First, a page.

Sunday, March 27, 2011

Why you should think and act with Authority

 The wisest have the most authority

How many times have you thought about attempting something, like writing on a certain topic or in a certain style, and given up because you weren’t convinced you could?  Or taking on a certain project but lacked the confidence?  Or sharing an idea but felt too embarrassed or afraid of how people might respond?

Now you might be wondering what any of this has to do with authority.  Let me explain.

Generally speaking, authority is something we associate with certain powers that someone or something has over others.  To have the authority to grant a person citizenship is one such example.  

Authority also means expertise or mastery of a certain body of knowledge such as someone who is an authority on Post Traumatic Stress Disorder (PTSD) in war veterans.

The kind of authority that I’m interested in here is a little different because it is a lot more personal and has to do with authorship.  What do I mean? 

The kind of authority that I’m talking about is the authority of authorship that we can give ourselves over our thoughts, beliefs and actions.

Imagine wanting to write something that you had little knowledge of.  How are you able to think and act with authority in this case?  Would you be fooling yourself by trying to act with authority?

No, not at all.  Not if you see authority as the permission and freedom that you give yourself to be the author of your thoughts and actions.  Once this permission has been given, the doors to information and action open.  

For instance, when I started to write this post, I wasn’t quite sure what I would have to say.  I did have the germ of an idea that I wanted to develop and communicate but that was all.

If I had little or no authority, I would have given up.  I would have decided that I did not know enough about the subject and that there were others far more competent than me who would and have tackled it better.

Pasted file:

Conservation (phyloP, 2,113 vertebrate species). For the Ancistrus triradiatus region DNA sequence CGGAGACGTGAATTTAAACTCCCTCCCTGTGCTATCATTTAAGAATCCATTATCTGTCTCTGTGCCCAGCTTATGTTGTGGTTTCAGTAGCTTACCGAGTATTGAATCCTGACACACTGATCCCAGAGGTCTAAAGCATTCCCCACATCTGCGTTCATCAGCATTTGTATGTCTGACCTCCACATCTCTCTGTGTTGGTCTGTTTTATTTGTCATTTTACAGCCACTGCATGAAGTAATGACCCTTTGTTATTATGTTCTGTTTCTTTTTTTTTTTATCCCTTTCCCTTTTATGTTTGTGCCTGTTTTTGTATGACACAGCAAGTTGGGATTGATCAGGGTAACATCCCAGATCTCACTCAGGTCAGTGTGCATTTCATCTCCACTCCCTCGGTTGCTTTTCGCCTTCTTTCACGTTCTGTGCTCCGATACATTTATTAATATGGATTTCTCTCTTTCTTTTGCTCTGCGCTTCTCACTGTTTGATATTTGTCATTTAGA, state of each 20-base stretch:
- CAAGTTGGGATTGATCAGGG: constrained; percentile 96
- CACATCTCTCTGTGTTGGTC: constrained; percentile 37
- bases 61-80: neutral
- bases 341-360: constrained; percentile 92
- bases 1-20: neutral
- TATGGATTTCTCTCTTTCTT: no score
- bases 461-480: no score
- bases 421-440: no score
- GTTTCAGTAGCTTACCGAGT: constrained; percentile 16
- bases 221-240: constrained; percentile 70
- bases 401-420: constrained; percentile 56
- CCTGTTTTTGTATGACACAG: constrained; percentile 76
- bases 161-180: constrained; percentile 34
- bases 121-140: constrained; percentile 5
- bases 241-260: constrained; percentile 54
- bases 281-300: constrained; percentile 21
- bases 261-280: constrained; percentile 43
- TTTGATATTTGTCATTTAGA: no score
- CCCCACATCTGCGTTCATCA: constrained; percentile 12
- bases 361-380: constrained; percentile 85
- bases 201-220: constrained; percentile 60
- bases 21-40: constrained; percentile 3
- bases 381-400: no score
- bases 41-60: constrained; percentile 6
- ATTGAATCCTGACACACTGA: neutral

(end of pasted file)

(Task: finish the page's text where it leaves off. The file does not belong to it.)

But because I gave myself permission to be a conscious *author* of my thoughts and ideas, I pushed on.  I became less concerned with how little I knew and more curious about what I did know and how I knew it.

I also did some research – found some quotes, read some articles and consulted the etymology dictionary.  

I made the decision that I did not have to be an authority i.e. an expert on the subject of authority but that I could act with authority i.e. act with the freedom to explore and develop my ideas.  

Here’s what happens when you think and act with authority:

Thinking and Acting with authority opens doors

When you feel you have the authority to do something, you tend to move in the direction of whatever it is you want to do.  Doors open for you, physically, mentally and psychologically giving you access to fresh ideas, resources and creative energy.

When you don’t feel you have authority, you remain stuck behind those doors fearful of moving forward and therefore never making any progress.

Thinking and Acting with authority boosts your confidence

True authority comes without fear.  You’re not afraid to encounter different points of view.  You’re not afraid to admit that you may not have seen or understood certain things.